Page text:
Challer what? I don’t blame you for asking – I had never heard of this cheese until it appeared at the Cheese Shop at France 44 a couple of months ago. (The name means “sitting in the cellar,” according to Cowgirl Creamery.) It’s produced by Walter Rass, the maker of Appenzeller, which you may recognize from the Wine Spectator list. Like Appenzeller, Challerhocker is a washed-rind cow’s-milk cheese, but it’s smaller and aged longer (at least 10 months). In her post 19 months old, Colleen noted Appenzeller’s smooth texture, fruity flavor and spicy finish. While Challerhocker is likewise very silky, its flavor reminds me more of clean, fresh straw, with a slightly caramel-like and nutty finish. It doesn’t demand hearty accompaniments like cured meats or cornichons, though it would certainly pair well with those foods. Challerhocker would be just as pleasing with a chilled glass of white wine or, as Janet Fletcher suggests, sherry or Madeira, and a few crackers on the side.

As an interesting aside: Challerhocker also keeps in your refrigerator (well-wrapped in cheese paper, of course) exceedingly well. I bought a hunk back in June before I went dairy-free, and it was still delicious today when I nibbled it again.

What separates the cheese freaks (like myself) from mere cheese lovers or cheese admirers? A subscription to Culture magazine. A willingness to spend $20 or more each week on cheese. And use of the following words when describing cheese: “beautiful,” “mind-blowing,” “irresistibly charming.”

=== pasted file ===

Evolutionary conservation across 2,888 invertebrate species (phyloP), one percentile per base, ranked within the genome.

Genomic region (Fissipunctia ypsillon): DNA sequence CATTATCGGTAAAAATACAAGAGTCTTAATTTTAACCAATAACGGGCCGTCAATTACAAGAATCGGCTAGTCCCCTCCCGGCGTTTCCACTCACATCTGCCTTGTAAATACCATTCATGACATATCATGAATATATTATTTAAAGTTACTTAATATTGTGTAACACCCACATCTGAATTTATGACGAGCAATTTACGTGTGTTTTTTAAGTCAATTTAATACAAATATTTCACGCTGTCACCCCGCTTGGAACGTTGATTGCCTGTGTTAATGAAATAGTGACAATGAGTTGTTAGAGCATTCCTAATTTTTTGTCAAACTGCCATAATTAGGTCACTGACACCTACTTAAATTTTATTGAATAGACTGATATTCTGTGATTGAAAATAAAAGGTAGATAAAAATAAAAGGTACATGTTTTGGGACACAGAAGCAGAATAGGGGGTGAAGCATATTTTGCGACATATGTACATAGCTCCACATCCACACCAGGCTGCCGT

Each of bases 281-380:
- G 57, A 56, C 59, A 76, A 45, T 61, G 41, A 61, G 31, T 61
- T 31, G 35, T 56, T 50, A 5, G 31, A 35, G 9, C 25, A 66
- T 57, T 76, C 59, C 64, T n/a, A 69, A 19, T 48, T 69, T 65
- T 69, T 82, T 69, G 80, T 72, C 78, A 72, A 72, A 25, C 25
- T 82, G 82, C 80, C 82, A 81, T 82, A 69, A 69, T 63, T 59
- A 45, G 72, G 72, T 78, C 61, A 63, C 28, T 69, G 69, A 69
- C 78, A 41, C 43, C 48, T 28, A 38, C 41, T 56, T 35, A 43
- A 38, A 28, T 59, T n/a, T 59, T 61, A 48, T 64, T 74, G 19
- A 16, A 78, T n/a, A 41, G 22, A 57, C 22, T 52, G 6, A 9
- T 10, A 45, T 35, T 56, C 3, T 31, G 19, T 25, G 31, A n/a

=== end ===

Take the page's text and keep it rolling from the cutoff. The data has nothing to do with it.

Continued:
All those phrases are apt for my second featured cheese of the week, Tome d’Aquitaine. Also known as Clisson, this French goat’s-milk cheese takes cheese worship to a whole new level. Its paste is light, floral and salty, with a smoothness that makes it easy to inhale. During the dog days of August, Tome d’Aquitaine is a breath of fresh air – perhaps a breeze blowing off the Atlantic. I don’t meant to get all poetic – it’s just that good.

Tome d’Aquitaine is another example of how cheesemakers can work in tandem to create tantalizing cheeses that neither could fully develop on its own (see Clothbound Cheddar, Cabot and Jasper Hill, and Grafton and Faribault Dairy). This cheese begins its journey in the Loire Valley (a premier goat-cheese-producing region) at the Union Laitiere de la Venise Verte, a dairy cooperative that produces cheese, butter and baby formula. Later on the wheels of Tome d’Aquitaine travel to Bordeaux, where renowned affineur Jean d’Alos washes the rind in brine and Sauternes. The result – total cheese bliss. Serve it up with a dry white wine, like a Muscadet from the Loire Valley.

Psst…this cheese also makes a great birthday gift, and I’d share it with a certain birthday girl today if we didn’t live 1,000 miles apart. Happy birthday, Colleen!

Before I begin singing the praises of this lovely blue cheese – an apology. C+C has been woefully neglected this summer, mostly due to the newborn craziness that Colleen and I are both experiencing at our homes, and also due to the fact that I had to abstain from all dairy for almost two months to see if it would improve my little guy’s disposition. When my son’s pediatrician suggested I try a dairy-free diet, I sputtered, “But, but, I’m a cheese blogger!” But I knew it would give us the best shot at figuring out if he had food sensitivities, so good-bye ice cream, cheese, yogurt and other treats. It sucked. Thankfully, my recent trial back on dairy hasn’t given him any problems and he is a much happier baby overall, so bring on the cheese again!